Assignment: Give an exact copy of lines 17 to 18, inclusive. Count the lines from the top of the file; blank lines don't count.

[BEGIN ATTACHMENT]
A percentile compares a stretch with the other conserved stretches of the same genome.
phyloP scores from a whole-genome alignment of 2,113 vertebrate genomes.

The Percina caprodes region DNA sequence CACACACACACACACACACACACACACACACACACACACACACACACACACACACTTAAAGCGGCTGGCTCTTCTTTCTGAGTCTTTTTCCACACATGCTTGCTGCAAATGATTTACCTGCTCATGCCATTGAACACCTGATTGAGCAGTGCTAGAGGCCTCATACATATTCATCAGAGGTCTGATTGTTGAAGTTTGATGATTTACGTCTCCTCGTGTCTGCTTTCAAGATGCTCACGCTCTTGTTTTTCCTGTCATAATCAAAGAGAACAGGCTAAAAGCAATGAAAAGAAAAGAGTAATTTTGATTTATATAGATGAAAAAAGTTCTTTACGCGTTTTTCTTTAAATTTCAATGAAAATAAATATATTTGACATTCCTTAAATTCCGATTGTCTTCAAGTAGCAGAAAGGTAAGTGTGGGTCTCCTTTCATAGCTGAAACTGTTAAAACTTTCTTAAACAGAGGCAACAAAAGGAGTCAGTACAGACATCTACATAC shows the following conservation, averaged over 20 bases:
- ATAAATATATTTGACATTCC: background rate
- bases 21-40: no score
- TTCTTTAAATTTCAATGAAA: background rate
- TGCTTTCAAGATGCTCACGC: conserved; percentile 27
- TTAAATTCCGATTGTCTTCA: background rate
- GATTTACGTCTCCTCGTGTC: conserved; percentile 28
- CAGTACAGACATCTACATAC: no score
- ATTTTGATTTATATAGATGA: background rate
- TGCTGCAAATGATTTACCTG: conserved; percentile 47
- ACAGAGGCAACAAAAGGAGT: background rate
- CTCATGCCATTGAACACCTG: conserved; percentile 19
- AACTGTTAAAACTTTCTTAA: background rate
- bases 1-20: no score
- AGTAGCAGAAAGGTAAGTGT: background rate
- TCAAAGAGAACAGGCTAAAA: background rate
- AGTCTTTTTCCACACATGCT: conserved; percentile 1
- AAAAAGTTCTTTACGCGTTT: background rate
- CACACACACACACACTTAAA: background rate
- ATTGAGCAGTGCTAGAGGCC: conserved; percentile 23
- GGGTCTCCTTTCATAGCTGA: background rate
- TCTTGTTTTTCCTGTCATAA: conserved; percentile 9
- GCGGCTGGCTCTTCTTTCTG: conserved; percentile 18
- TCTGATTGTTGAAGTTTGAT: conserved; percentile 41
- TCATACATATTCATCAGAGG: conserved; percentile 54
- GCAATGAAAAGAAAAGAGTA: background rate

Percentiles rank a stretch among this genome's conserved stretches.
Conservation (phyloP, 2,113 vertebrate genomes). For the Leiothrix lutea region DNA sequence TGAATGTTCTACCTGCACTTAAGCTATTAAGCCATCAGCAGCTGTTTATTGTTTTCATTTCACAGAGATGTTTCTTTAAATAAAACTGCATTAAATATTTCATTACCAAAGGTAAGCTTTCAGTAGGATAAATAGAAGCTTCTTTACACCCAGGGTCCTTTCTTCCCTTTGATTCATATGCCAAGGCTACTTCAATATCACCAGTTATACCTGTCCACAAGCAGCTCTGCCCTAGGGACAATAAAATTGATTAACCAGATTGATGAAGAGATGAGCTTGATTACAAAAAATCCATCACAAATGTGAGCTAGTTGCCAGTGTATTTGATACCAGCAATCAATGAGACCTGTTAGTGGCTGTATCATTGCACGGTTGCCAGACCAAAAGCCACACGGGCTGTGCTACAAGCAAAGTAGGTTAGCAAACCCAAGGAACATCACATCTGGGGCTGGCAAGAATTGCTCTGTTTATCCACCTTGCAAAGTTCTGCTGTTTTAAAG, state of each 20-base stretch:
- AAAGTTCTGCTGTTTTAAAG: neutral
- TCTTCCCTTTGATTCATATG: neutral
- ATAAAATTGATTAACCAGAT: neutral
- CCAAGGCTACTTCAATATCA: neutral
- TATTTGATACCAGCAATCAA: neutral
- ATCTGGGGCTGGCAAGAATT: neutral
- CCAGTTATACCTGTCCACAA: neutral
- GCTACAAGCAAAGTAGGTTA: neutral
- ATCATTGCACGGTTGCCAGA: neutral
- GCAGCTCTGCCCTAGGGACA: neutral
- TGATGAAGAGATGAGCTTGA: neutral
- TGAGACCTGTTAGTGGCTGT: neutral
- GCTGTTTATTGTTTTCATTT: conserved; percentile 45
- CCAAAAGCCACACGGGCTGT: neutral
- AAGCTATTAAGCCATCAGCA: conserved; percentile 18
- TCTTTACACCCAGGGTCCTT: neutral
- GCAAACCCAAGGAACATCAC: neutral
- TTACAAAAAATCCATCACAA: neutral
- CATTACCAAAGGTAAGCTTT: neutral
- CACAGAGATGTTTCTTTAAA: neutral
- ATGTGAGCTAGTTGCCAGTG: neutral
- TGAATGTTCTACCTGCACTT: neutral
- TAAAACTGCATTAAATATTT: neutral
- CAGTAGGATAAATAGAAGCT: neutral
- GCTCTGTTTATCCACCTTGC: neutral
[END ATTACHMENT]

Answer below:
- AGTAGCAGAAAGGTAAGTGT: background rate
- TCAAAGAGAACAGGCTAAAA: background rate